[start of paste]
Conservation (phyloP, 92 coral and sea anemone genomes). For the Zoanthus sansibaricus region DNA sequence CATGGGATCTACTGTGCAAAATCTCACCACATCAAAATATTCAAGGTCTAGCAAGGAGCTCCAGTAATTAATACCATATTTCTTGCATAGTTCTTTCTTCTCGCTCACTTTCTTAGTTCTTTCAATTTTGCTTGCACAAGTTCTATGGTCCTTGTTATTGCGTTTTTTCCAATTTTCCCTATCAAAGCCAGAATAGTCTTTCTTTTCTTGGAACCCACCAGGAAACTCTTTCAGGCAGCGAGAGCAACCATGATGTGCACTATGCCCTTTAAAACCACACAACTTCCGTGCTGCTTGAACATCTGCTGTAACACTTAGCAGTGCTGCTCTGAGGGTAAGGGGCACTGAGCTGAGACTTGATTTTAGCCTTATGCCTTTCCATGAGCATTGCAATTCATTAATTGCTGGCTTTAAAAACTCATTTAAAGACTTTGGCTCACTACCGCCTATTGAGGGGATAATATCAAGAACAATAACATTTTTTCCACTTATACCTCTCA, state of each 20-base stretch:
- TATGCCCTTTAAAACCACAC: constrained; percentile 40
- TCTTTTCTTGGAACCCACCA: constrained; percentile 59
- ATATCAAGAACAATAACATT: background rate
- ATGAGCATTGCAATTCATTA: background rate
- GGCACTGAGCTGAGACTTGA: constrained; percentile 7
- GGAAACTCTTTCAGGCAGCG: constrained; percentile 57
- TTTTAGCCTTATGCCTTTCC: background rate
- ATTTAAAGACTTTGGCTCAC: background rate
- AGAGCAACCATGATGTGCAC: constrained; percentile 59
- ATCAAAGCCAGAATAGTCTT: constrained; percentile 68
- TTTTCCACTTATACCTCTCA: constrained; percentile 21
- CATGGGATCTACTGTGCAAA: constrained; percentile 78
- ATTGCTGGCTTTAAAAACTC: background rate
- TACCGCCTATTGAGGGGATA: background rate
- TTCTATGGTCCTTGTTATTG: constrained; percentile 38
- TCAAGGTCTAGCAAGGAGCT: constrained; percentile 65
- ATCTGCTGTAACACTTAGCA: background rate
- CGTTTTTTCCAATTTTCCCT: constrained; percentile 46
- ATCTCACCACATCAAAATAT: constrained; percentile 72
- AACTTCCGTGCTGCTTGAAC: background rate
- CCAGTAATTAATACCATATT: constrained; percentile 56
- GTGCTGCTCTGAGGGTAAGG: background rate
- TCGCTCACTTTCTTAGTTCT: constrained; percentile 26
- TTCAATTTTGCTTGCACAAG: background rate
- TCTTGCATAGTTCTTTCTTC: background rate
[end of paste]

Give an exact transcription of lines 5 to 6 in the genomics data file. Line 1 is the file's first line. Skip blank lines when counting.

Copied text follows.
- ATGAGCATTGCAATTCATTA: background rate
- GGCACTGAGCTGAGACTTGA: constrained; percentile 7